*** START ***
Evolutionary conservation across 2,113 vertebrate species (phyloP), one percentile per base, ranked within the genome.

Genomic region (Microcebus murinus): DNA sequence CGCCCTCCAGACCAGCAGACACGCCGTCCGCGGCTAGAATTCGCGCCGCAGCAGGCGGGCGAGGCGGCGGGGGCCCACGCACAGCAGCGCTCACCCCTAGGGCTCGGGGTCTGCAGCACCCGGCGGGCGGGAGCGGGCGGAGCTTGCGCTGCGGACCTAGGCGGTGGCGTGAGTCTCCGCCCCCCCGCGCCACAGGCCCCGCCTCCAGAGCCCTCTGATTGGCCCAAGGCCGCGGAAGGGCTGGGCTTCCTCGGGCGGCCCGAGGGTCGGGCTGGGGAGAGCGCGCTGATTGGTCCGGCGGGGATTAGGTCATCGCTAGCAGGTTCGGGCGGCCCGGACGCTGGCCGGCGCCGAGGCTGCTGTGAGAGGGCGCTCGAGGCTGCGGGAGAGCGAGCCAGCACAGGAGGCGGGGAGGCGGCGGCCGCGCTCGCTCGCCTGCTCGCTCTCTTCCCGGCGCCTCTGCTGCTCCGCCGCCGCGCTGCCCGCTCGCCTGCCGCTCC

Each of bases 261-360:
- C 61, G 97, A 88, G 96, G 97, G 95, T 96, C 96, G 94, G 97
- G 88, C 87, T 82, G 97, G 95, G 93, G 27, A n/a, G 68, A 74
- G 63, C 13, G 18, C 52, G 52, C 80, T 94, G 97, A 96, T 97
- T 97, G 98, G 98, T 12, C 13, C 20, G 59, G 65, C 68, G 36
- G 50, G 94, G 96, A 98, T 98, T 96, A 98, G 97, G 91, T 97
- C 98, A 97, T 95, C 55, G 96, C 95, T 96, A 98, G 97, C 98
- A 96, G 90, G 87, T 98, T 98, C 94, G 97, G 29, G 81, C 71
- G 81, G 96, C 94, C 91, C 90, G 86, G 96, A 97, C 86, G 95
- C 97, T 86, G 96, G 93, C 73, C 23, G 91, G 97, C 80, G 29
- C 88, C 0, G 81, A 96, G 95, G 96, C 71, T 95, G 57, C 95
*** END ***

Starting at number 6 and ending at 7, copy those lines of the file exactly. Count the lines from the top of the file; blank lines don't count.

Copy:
- G 63, C 13, G 18, C 52, G 52, C 80, T 94, G 97, A 96, T 97
- T 97, G 98, G 98, T 12, C 13, C 20, G 59, G 65, C 68, G 36